Indeed, in recent years, Habitare has enjoyed tremendous growth rates that average around 50 percent a year. In 2009, the company took in R$180 million (roughly US$100 million). This year, revenues are expected to exceed R$250 million (US$140 million). Since it first started out over 20 year ago, the company has completed a total of more than 50 buildings. Currently, it has 30 buildings in various stages of construction; proof that business is booming. Aside from its main administrative headquarters in the downtown neighborhood of Barro Preto, Habitare also has four branch offices scattered throughout the city, which were opened in an attempt to facilitate personalized contact with clients, both pre- and post-sales.

“We cater largely – around 90 percent – to the Classe B,” explains Soares, referring to the socio-economic term used to categorize Brazil’s upper-middle class. “When we first began constructing buildings, we observed that this was a niche that really wasn’t being exploited, and there was not a lot of competition in the marketplace. Our clients demand high-quality products and we work hard to meet their demands.”

For instance, Habitare hires different architects for each of its projects to ensure that designs – both external and internal – are more customized and individualized. Two key concerns are the use of quality materials and the optimization of space. In terms of the former, the company has its own in-house quality department that ensures the use of top-quality paints, tiles, doors (it has an exclusive supplier), etc. for each project. With respect to space, there is a commitment to avoiding “dead space” such as hallways, and a determination that every square meter should be “truly necessary for our customers’ day-to-day living needs.” In fact, at its showrooms, Habitare representatives display fully-decorated apartments with the goal of providing tips to homeowners for maximizing space.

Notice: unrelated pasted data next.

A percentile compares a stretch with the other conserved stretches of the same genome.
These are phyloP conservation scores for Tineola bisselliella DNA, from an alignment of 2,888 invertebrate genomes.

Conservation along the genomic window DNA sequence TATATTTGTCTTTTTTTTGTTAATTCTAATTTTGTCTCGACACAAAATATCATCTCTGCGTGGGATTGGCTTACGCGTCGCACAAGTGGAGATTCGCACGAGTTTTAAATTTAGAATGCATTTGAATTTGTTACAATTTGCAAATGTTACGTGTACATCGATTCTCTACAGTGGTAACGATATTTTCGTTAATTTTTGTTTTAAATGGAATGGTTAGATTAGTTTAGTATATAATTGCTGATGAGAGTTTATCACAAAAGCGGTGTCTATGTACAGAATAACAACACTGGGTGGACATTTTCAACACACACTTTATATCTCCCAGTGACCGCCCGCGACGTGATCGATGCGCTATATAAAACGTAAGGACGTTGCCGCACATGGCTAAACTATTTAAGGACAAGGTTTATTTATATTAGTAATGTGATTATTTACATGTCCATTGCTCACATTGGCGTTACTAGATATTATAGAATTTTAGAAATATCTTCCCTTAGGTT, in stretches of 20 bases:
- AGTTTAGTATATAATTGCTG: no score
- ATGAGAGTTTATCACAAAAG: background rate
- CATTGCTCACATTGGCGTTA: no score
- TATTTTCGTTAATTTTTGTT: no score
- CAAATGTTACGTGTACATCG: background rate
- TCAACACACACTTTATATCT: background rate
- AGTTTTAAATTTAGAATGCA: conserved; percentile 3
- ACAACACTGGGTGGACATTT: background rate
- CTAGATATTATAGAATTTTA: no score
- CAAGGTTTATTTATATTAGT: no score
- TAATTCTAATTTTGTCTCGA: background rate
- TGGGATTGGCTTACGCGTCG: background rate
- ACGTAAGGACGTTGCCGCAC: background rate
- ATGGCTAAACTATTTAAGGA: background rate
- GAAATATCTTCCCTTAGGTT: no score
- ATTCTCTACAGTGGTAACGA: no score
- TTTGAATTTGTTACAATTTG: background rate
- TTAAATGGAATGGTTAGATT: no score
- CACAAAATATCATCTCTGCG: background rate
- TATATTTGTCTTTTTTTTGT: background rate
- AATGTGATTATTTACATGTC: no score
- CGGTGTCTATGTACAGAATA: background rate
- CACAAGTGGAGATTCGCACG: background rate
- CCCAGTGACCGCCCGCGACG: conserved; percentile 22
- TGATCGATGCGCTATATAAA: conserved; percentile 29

“We always want each project to be better than the last,” confesses Soares. “So we’re always looking at ways to add new features: whether it’s wider balconies or leisure areas that offer more amenities.” Indeed, common spaces such as “leisure” and “gourmet” areas constitute one of the market’s biggest and fastest-growing trends. Today, almost all of the buildings Habitare designs possess swimming pools, as well as soccer – and even tennis – courts, along with “gourmet areas” containing barbecue stations, cooking areas, bars, tables, and chairs.

“Increasingly, well-off Brazilians don’t want to leave their homes because of security issues,” confesses Soares. “They prefer to do their socializing at home in these common areas that are safe, especially for younger kids and teenagers. As a consequence, we’re starting to build more closed condominium complexes, containing two or three buildings, where residents share common areas as well as security features such as 24-hour gates and doormen. The costs – for cleaning, maintenance, and security – are a lot lower when they’re divided among many.”

Although the emphasis on quality is important, the company also constantly strives to maintain its competitive edge when it comes to price. Aside from selling units prior to completion, and investing in up-and-coming neighborhoods where prices have yet to skyrocket, on any given project, 95 percent of the company’s workforce is in-house as opposed to outsourced (Habitare currently employs 2,700 people). While this practice allows Habitare to maintain absolute control over its construction costs, an added benefit is that employees are very involved in each project and are highly familiar with the company’s requirements and demands. According to Soares, this ongoing partnership with its collaborators makes for better buildings.

“Our driving concern is to construct living spaces that surpass our clients’ expectations,” he says. “What we’re selling to our customers is a dream home. But what we ultimately deliver is something that goes beyond their dreams.”